The second camp is actively backing Moore despite the allegations

A number of prominent Alabama Republicans and members of the insurgent right have taken to bashing The Post or the accusers, or suggesting that the revelations were made with a political motive.

Some also suggested that the allegations are not a big deal even if true.

Former White House chief strategist Steve Bannon pointed to The Washington Post as having been the outlet to publish both the Moore allegations and Trump's "Access Hollywood" tape last fall, suggesting there is a political motive at play.

Speaking at the "Taking On The Establishment" fundraiser in New Hampshire Thursday, Bannon raised doubt about the accusations, saying it was the "politics of self-destruction." He pointed to The Post, attacking its credibility.

"But it's interesting," Bannon said in a recording obtained by CBS News. "The Bezos-Amazon-Washington Post that dropped that dime on Donald Trump, is the same Bezos-Amazon-Washington Post that dropped the dime this afternoon on Judge Roy Moore."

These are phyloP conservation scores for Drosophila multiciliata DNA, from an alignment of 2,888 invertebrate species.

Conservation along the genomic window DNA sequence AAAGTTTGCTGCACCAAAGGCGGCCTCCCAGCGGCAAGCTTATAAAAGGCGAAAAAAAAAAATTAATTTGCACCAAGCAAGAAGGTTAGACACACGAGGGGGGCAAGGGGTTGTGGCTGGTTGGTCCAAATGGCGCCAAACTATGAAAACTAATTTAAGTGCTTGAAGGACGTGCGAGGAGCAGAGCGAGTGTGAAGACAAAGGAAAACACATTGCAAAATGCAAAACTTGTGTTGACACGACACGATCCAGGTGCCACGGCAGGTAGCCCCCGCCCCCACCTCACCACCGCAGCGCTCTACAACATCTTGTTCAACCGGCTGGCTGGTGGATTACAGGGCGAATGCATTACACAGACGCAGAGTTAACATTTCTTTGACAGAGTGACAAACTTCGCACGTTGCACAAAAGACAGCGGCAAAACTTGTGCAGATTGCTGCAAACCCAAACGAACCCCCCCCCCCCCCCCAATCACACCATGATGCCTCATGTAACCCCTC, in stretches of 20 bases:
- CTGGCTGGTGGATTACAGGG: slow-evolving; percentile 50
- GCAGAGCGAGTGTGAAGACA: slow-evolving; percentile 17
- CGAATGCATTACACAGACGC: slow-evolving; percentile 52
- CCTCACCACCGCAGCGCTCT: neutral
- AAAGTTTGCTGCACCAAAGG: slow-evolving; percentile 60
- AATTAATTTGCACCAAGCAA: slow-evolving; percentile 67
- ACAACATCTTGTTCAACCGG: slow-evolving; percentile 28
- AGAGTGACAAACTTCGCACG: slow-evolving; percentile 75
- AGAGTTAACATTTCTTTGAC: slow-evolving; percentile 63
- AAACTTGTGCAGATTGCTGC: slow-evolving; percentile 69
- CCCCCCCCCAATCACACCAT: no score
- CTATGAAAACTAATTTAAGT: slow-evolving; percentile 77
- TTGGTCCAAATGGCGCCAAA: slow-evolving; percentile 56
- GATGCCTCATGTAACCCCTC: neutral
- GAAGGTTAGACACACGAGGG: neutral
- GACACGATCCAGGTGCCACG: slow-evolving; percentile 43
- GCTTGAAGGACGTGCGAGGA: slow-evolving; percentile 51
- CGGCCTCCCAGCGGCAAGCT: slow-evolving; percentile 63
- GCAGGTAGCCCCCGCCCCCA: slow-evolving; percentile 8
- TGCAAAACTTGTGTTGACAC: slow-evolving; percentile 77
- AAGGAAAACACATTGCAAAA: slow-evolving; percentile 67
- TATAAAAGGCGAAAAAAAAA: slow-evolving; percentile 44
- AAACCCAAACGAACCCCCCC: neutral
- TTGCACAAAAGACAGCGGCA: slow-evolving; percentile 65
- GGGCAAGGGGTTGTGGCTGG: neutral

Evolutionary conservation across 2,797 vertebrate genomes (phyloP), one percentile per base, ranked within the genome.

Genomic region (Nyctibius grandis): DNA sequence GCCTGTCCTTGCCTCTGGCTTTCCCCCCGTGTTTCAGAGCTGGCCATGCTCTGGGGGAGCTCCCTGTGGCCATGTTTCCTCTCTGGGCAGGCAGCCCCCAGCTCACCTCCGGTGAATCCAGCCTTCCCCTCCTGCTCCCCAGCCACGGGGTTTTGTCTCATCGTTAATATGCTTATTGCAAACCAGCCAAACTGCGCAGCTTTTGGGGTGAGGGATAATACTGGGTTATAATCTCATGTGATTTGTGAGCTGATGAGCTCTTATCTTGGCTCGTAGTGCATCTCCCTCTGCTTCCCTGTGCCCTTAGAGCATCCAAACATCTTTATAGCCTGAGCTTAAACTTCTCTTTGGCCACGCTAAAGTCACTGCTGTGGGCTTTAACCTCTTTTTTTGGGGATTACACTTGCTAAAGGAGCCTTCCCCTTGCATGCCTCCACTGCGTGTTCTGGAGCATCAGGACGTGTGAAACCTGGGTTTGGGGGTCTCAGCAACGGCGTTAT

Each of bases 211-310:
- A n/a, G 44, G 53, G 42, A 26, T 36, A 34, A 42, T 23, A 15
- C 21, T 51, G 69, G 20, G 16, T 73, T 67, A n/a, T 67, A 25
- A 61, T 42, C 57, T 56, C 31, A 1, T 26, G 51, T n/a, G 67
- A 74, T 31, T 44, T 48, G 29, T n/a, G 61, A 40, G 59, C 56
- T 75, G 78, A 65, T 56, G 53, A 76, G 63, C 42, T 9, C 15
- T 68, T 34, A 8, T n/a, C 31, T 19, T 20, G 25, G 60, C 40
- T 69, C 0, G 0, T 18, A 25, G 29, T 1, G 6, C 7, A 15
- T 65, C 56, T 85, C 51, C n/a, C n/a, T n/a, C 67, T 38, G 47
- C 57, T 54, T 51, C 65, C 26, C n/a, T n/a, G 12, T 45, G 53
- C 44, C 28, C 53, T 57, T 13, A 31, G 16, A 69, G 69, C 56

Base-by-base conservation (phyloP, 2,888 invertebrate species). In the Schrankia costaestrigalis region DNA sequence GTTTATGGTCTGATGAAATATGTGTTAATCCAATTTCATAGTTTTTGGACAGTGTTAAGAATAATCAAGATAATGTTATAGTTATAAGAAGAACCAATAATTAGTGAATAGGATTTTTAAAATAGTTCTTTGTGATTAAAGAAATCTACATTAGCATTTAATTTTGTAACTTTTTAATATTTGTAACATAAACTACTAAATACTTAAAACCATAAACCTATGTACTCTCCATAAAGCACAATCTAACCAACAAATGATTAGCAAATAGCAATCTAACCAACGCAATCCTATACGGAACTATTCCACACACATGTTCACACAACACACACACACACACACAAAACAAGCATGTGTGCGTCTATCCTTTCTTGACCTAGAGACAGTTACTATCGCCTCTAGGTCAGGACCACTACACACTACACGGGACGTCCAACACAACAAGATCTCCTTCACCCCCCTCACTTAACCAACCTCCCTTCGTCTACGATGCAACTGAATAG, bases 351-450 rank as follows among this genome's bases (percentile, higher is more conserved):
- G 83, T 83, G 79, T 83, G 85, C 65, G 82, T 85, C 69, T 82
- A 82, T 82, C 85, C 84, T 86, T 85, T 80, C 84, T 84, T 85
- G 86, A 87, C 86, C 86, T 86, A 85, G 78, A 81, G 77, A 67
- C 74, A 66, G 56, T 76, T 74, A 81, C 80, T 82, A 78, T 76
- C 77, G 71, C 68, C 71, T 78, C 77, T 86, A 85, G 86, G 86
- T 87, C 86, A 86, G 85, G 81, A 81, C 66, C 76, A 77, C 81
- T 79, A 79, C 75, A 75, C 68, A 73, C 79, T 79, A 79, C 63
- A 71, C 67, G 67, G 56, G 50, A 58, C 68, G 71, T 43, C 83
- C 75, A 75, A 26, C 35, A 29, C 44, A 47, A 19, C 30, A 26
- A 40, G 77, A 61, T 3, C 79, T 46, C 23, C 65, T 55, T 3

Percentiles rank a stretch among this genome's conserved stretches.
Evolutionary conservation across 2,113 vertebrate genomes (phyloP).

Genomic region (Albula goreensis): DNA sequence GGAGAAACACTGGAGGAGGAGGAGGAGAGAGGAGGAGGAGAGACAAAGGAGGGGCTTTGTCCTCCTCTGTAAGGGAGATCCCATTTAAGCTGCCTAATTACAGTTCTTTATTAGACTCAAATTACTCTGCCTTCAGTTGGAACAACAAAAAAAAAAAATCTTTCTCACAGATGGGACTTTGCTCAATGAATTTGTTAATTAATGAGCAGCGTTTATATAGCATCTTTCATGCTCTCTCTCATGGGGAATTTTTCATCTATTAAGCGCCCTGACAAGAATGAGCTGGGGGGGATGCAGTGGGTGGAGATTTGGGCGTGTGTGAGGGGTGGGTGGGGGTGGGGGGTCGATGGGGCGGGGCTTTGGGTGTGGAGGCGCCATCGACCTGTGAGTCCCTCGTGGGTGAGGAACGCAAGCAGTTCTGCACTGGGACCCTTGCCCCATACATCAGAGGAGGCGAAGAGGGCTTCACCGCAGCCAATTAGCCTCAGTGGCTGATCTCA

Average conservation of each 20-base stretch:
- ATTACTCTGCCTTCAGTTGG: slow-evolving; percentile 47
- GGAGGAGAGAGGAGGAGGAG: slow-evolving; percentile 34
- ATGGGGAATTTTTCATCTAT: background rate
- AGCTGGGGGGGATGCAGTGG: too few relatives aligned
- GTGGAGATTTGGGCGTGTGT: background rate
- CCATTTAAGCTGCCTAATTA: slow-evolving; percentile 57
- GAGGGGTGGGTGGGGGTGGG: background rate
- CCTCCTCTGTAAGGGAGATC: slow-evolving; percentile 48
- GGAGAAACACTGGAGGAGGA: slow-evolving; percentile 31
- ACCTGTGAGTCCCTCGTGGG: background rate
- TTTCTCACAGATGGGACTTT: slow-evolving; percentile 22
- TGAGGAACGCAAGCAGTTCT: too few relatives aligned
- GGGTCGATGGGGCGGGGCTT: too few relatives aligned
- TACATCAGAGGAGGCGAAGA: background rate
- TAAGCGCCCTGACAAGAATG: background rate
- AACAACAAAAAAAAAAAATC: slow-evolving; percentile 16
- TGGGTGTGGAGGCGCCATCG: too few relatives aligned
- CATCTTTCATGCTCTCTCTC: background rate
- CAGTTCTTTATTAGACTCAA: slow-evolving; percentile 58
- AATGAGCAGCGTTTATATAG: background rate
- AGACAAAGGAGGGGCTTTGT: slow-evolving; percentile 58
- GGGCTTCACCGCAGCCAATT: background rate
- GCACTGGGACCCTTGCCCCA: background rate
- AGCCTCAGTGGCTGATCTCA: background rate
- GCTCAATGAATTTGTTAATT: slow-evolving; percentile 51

"Now is that a coincidence," Bannon continued. "That's what I mean when I say opposition party, right?"

Daniel Dale, a reporter with the Toronto Star, contacted dozens of Republican state officials in Alabama after the Moore story went live. Those who returned his inquiries defended Moore from the accusations.

"It was 40 years ago," Alabama's Marion County Republican Party chair, David Hall, told Dale. "I really don't see the relevance of it. He was 32. She was supposedly 14. She's not saying that anything happened other than they kissed."

"It does not really surprise me," John Skipper, the chair of Alabama's Mobile County Republican Party, reportedly said . "I think it is a typical Democratic - Democrat - ploy to discredit Judge Moore, a sincere, honest, trustworthy individual."